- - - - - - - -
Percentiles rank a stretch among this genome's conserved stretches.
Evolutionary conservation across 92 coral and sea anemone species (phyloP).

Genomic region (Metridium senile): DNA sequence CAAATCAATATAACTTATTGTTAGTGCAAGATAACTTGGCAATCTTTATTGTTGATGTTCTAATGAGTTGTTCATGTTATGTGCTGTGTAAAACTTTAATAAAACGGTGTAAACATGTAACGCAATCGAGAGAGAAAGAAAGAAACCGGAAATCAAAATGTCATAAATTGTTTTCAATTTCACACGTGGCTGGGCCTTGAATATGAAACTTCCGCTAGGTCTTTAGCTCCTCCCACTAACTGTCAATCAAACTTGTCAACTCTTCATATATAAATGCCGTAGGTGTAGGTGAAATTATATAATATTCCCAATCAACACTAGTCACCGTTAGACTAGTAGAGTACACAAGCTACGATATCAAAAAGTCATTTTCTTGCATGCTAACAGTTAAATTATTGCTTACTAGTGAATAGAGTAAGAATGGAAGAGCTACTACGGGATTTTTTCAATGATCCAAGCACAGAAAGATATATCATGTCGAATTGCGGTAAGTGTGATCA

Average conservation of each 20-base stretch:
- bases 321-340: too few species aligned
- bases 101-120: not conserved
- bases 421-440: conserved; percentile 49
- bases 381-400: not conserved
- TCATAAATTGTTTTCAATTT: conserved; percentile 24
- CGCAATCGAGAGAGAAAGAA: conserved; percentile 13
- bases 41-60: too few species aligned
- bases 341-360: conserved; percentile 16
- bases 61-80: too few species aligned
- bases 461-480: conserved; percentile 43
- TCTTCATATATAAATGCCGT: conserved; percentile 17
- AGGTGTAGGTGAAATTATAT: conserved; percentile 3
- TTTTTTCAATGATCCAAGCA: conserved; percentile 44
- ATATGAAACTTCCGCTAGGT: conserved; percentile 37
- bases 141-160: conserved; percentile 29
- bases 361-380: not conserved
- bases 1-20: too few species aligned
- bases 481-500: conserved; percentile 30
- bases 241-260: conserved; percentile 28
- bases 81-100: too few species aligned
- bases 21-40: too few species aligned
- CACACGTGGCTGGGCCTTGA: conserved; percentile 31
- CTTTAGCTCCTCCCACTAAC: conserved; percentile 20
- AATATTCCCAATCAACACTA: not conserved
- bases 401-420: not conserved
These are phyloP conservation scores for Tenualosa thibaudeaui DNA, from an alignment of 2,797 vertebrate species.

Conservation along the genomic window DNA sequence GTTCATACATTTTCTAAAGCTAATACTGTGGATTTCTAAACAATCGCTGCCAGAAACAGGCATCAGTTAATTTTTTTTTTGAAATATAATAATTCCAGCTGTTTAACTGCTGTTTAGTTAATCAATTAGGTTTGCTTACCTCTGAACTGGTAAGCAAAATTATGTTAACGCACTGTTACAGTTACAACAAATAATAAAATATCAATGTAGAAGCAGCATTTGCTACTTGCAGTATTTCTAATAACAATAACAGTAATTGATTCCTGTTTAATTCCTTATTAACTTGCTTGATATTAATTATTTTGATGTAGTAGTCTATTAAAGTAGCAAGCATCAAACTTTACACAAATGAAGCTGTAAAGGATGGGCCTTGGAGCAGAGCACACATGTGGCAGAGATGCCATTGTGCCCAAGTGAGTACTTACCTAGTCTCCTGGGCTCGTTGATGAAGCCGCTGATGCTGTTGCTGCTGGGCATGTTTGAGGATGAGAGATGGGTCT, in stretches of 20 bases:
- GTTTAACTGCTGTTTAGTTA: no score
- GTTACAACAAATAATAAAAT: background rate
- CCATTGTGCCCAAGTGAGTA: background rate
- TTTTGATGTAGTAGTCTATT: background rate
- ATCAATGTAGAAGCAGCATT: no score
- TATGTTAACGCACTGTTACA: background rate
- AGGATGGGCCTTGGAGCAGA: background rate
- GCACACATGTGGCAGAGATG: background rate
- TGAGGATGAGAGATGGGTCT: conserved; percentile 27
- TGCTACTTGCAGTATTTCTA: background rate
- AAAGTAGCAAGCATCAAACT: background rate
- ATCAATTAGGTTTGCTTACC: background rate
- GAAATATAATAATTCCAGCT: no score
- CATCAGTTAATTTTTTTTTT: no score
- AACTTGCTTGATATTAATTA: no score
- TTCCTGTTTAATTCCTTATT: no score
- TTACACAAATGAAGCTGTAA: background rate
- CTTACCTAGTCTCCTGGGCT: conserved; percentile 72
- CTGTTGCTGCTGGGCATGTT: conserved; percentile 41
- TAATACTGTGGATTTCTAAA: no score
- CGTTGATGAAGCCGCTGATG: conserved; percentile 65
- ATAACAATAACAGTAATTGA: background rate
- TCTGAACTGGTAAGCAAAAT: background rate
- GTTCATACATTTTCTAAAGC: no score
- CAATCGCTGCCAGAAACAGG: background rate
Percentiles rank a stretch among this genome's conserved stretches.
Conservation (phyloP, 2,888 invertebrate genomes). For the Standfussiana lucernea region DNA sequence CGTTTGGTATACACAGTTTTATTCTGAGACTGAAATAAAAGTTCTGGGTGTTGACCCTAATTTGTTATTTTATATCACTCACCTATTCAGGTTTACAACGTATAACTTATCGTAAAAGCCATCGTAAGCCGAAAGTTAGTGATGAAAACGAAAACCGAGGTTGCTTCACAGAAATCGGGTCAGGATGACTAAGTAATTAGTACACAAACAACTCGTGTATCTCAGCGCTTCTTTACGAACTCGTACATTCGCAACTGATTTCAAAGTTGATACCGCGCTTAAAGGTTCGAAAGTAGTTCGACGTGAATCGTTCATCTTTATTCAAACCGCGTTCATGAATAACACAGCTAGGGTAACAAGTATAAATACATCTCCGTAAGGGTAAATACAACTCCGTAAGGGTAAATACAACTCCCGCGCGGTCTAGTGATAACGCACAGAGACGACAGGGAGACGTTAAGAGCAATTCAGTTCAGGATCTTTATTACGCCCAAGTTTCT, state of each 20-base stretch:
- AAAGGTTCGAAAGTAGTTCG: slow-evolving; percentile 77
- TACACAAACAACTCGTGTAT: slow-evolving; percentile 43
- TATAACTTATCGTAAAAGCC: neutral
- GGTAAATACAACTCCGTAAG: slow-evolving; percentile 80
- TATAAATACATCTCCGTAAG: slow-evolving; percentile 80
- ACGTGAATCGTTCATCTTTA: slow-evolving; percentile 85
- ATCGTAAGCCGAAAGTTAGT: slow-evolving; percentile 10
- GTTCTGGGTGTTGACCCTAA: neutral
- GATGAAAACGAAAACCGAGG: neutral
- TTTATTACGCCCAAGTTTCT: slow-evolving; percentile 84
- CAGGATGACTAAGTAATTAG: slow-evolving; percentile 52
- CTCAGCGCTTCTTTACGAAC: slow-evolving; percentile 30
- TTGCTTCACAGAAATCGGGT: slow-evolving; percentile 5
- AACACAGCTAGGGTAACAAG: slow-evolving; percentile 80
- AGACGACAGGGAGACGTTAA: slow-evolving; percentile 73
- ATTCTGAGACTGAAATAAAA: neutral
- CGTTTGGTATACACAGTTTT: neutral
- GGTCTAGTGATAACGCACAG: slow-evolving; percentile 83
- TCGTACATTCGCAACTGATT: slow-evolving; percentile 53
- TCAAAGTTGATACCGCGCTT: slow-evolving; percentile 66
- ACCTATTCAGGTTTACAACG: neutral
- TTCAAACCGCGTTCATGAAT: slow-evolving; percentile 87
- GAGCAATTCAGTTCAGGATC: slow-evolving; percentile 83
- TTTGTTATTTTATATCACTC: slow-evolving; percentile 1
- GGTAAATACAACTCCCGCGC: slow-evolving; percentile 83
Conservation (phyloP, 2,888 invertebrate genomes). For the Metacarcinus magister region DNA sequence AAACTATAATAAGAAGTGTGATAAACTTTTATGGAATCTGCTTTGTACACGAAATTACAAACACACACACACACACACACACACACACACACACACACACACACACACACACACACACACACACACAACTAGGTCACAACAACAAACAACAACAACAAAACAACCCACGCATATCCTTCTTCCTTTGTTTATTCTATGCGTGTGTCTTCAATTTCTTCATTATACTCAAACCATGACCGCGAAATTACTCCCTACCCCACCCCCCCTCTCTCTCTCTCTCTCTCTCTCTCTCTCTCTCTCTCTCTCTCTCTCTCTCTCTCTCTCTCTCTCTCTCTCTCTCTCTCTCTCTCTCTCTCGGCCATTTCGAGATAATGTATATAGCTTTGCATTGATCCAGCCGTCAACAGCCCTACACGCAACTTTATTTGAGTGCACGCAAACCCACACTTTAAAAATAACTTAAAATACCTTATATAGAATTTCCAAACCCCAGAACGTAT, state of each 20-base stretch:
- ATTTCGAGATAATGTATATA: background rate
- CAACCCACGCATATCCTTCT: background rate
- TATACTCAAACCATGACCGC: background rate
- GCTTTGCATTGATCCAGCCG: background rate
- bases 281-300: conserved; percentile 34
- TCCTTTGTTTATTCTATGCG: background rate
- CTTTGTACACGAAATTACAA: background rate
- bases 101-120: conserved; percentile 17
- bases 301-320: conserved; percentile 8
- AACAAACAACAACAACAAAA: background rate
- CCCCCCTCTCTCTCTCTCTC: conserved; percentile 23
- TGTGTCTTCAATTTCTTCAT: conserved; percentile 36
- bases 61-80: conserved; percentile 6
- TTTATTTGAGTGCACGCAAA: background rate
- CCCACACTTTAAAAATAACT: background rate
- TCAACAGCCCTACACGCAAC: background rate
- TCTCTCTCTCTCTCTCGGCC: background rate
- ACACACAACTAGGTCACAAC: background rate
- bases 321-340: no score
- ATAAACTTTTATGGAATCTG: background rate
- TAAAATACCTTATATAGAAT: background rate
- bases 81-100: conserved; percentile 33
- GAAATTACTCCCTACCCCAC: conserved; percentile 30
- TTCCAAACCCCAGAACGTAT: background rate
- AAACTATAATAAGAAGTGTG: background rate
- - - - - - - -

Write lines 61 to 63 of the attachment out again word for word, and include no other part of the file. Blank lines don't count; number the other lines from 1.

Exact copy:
- TATAACTTATCGTAAAAGCC: neutral
- GGTAAATACAACTCCGTAAG: slow-evolving; percentile 80
- TATAAATACATCTCCGTAAG: slow-evolving; percentile 80